Out of the saddle and into the dock
The sport has something of an image problem, and the Old Bailey race-fixing trial won't help
Sunday 14 October 2007
The image of three jockeys – including six-times champion Kieran Fallon – a professional gambler and a racehorse owner in the dock at the Old Bailey charged with a race-fixing and betting conspiracy will have had the sport's detractors champing at the bit last week. "Knew it all along," they say, and will cling to this view whatever the trial's verdict. For horse-racing, as Keith Waterhouse said about Brighton, "gives the permanent impression of assisting the police with their inquiries".
Why did racing end up with such a lousy image, when over-charging banks, rampaging supermarkets, private equity and opaque hedge funds flit in and out of our pantheon of modern ogres?
Part of the reason may be that racing has a fictional world to back up its vivid actuality. Ever since Graham Greene's Brighton Rock, when razor gangs fought for book-makers' pitches at the town's racecourse, the sport has occupied a shady corner. Two of the most popular authors of racing thrillers are ex-jockeys – Dick Francis and John Francome. And because of who they were, readers believe their plots are based on reality.
Nor does it help that racing's occasional capers have had larger-than-life qualities. In 1973, a horse called Gay Future was in fact a better horse imported to race at Cartmel. To increase the horse's on-course price, soap was rubbed on its body to make punters think it was sweating profusely, but it won by 15 lengths at 10-1. The plotters were convicted and fined.
A 1982 horse that was not the two-year-old Flockton Grey, but a three-year-old called Good Hand, won a race for two-year-olds at Leicester. Unfortunately it won by 20 lengths, immediately arousing suspicions, which led to arrests and a court case.
As supervision and regulation at racecourses improved, plotters ruthlessly resorted to doping to "stop" a favourite.
With enhanced racecourse security and a Jockey Club investigation unit beefed up by former police detectives, the days of the racing scam seemed over. Until the first computer-based betting exchanges opened early this century. You could still back horses to win, but you could also "lay" horses, betting on them to lose.
The people in the shadows of racing could hardly believe their luck – anyone with a smidgeon of inside information about a horse or a trainer's intentions could turn an instant profit. And the quest for that information became feverish.
As the exchanges and racing realised their laxity, audit trails were established and jockeys' mobile phones were registered. So now, when there are irregular betting patterns, the exchanges notify the sport's ruling body and immediate surveillance is imposed.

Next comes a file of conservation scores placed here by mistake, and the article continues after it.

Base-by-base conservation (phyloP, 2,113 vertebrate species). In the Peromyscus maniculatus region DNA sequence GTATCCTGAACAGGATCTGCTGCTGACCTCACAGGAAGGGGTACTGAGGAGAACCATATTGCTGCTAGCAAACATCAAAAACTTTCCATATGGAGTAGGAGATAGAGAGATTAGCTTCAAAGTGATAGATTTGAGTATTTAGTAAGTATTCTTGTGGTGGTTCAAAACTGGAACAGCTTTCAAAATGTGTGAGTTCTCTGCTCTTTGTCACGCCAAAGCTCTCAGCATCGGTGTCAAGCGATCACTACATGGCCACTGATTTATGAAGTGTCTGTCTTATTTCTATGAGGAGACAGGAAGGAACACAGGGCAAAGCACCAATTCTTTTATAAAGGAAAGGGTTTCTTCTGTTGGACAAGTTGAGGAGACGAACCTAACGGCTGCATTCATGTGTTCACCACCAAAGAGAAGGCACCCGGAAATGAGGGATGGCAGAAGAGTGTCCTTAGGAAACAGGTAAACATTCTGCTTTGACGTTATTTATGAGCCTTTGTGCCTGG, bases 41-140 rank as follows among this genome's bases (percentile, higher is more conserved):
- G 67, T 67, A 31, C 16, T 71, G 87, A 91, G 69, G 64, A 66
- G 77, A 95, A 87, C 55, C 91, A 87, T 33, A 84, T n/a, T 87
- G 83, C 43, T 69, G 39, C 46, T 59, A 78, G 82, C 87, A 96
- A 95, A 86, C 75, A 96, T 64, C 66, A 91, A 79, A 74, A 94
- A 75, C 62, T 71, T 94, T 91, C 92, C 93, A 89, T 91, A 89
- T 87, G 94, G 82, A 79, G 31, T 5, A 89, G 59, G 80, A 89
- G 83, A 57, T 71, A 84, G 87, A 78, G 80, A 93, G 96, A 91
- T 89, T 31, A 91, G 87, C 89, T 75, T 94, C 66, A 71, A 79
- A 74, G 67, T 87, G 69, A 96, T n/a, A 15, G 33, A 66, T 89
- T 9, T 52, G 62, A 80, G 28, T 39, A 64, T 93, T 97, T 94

The aggressive policing has caught several owners and jockeys swapping "presents" for "information". But many jockeys and trainers are now paranoid because the only question they get asked when they're out socially is "got any tips?". One wrong word and they could be down the Bailey.
Latest in Sport
Arsenal transfer news: Arsene Wenger set to cancel moves for Sami Khedira and Morgan Schneiderlin in favour of Jack Wilshere - reports
Cristiano Ronaldo could return against Manchester United - but it won't be like previous reunions
Calum Chambers joins Arsenal: New £16m signing put through Arsenal initiation as he sings The Kooks in front of team-mates
Manchester United transfer news: Mats Hummels, Daley Blind and Thomas Vermaelen on radar as Louis van Gaal reveals he still wants to sign defender
Seydou Keita refuses Pepe handshake before throwing water bottle prior to Roma vs Real Madrid match
- 2 Disney heiress Abigail disowns her share of family profits in West Bank company
- 3 Israel's propaganda machine is finally starting to misfire
- 5 'Hello mum, this is going to be hard for you to read ...'
The secret report that helps Israel hide facts
Land for gas: Merkel and Putin discussed secret deal could end Ukraine crisis
Woman and two children killed by mob in riots over 'blasphemous' Facebook post in Pakistan
A day in the life of Vladimir Putin: The dictator in his labyrinth
Putin is 'thuggish, dishonest and reckless', says British ambassador to US
Richard Dawkins tweets: 'Date rape is bad, stranger rape is worse'
£18000 - £30000 per annum + Generous commission scheme: AER Teachers: Thames T...
£100 - £120 per day + per day: Randstad Education Leeds: Description Calling a...
£100 - £145 per day + Pension and travel: Randstad Education Maidstone: SUPPLY...
£21000 - £35000 per annum: Randstad Education Cambridge: Supply teachers neede...